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Galleons Passage now due in mid-May

Published: 
Tuesday, April 17, 2018

The Galleons Passage will not arrive in Trinidad and Tobago until mid-May or thereabouts.

That’s the word from Works and Transport Minister Rohan Sinanan as the vessel continues its journey en route to Acapulco, Mexico.

The Galleons Passage was initially due in Mexico on April 24, but checks yesterday on the Marine Traffic site put a new estimated time of arrival (ETA) of April 26.

Sinanan explained that because of “unforeseen delays” along the route “we expect the vessel to be here as we speak by the middle of May, if things go as they are going now. If things go different to that then it could vary.”

This contradicts information from Finance Minister Colm Imbert, who, in describing recent claims that the arrival of the vessel would have been delayed by a month as “speculative,” had given an arrival date of April 30.

Yesterday, however, Sinanan explained that when a vessel is travelling from “one end of the world to the next” it is subject to a number of vagaries, not least of which is “weather conditions and when you have the vessel going to several ports, when you enter some of these ports you have to wait in time.”

Sometimes a waiting period could be “three to four days but then for some reason or the other it might push back to six or seven days. You can’t anticipate that before,” he said.

The Galleons Passage is travelling at between 6.4 knots and 8 knots as it makes the more than 3,000 nautical mile journey from Honolulu to Mexico.

The vessel will next spend five days in Mexico for bunkering and for the crew to disembark in keeping with international regulations, which means it may not leave Mexico until May 1 or a day later.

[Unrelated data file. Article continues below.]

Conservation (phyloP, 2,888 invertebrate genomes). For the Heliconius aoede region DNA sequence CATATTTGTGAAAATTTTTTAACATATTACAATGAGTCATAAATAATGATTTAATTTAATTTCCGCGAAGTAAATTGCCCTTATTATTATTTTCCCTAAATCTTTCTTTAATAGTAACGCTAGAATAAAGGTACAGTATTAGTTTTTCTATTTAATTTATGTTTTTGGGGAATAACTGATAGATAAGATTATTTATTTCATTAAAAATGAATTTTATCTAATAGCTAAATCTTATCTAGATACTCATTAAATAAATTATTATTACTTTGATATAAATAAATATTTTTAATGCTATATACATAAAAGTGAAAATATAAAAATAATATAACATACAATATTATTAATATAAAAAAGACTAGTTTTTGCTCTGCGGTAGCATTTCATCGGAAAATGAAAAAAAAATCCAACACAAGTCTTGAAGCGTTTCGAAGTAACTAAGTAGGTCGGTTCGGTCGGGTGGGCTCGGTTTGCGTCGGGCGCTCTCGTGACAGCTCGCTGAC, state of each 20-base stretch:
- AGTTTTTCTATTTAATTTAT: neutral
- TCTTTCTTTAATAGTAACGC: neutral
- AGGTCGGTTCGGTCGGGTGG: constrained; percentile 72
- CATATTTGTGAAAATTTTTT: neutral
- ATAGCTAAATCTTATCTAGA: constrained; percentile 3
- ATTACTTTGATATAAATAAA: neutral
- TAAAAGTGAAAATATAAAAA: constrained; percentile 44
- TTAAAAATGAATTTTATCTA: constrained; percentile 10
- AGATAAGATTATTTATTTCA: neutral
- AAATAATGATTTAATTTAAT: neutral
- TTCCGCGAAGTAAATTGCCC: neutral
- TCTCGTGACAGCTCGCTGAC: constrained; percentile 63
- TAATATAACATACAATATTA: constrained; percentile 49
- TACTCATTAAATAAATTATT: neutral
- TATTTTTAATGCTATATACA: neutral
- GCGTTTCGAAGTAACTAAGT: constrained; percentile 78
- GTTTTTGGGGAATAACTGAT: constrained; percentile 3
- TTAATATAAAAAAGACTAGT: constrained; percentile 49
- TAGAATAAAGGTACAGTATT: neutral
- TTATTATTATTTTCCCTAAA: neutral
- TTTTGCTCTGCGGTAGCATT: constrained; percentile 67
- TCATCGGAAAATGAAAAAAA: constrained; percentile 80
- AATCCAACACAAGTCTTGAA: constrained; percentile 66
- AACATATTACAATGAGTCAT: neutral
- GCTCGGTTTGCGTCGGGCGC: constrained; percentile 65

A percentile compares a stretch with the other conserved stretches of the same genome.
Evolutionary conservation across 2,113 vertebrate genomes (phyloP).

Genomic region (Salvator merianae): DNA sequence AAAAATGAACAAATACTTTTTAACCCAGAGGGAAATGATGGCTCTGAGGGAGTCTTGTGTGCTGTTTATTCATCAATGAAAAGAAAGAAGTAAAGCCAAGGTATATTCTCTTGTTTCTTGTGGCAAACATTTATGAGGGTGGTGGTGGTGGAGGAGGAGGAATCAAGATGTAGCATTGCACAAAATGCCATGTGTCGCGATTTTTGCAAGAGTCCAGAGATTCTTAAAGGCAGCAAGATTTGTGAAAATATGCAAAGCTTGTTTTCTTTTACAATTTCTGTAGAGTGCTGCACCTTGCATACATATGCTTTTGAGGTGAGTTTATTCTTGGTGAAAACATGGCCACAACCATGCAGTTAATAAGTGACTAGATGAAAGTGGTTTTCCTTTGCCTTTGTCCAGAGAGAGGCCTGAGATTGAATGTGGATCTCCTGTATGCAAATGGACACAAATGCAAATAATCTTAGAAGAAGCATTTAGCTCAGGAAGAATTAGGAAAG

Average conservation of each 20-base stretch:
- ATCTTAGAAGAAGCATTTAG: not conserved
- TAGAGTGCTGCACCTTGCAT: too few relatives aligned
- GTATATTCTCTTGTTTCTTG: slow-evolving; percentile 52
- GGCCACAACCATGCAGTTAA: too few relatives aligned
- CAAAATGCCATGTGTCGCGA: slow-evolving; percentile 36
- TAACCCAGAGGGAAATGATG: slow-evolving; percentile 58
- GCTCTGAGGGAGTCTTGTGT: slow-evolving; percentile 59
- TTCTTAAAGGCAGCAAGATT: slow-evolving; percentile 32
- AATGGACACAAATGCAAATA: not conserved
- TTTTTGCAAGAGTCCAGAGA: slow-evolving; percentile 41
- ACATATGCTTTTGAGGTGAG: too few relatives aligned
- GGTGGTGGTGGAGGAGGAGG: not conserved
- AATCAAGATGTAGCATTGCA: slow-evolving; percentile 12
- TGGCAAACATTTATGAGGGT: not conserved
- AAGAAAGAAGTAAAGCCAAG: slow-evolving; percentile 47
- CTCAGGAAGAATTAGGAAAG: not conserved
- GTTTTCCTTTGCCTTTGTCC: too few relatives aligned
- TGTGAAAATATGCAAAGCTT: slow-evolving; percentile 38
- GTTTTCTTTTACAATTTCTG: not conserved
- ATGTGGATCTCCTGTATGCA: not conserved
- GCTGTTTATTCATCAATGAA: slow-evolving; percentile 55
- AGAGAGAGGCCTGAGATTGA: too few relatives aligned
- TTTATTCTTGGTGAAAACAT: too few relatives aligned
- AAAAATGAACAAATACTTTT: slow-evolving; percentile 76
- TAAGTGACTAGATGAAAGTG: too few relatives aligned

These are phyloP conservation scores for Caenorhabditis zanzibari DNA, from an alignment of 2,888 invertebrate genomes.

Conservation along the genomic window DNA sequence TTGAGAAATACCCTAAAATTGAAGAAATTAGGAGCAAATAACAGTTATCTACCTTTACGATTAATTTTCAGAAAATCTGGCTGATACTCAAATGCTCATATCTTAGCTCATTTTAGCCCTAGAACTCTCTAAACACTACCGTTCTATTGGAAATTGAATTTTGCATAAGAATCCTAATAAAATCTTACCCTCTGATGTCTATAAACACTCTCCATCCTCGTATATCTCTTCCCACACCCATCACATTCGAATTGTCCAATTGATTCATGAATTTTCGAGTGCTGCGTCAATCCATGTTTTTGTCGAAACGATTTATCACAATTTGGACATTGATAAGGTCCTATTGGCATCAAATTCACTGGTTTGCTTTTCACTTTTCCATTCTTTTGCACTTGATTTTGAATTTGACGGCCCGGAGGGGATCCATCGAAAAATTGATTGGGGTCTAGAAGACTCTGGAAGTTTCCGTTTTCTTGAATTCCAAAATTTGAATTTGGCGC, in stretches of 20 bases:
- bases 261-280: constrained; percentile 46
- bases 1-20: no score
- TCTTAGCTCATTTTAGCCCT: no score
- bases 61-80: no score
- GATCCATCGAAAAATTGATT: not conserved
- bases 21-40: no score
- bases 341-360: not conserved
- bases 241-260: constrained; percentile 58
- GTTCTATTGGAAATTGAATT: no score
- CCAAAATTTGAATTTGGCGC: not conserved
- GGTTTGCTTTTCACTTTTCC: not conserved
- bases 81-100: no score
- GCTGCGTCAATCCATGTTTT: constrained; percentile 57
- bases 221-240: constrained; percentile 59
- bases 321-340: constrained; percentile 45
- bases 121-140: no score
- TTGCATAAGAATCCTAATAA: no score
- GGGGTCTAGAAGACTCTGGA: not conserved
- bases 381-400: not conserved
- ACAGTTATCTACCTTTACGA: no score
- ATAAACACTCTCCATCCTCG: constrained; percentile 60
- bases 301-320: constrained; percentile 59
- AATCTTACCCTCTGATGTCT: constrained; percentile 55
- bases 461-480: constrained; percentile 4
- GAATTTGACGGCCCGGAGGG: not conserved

From Mexico the Galleons Passage will head for the Panama Canal. There is also no telling how long the vessel will be in the Panama Canal before it begins the journey to Cuba.

Sinanan said, “You go to the Panama Canal and you say you have a seven-day pass through. Some people end up waiting 14 days because of the volume. But you can’t anticipate that in advance. These things do happen, but you have an approximate time and every day you assess the situation.”

The Cuba stopover is supposed to be for 10 days for a number of alterations to be done to the vessel, including the installation of a canopy over the sun deck, installation of canopies over exposed sections of the vehicle deck and installation of wash-room facilities on the sun deck.

Sinanan said while there has been “some unforeseen situations” affecting the vessel, which needed to get “permits to enter certain ports” and it will take “a little longer than we expect,” he was optimistic it will get to Trinidad and Tobago by mid-May.

Meantime, Sinanan said NIDCO has gone out for tender for a “technical maintenance management team” to ensure the Galleons Passage and the T&T Spirit are well maintained.

The T&T Spirit returned to the seabridge yesterday and made its first run from the Port of Scarborough in just under three hours. It left Scarborough at 6.38am and arrived at the Port of Port-of-Spain at 9.25 am.

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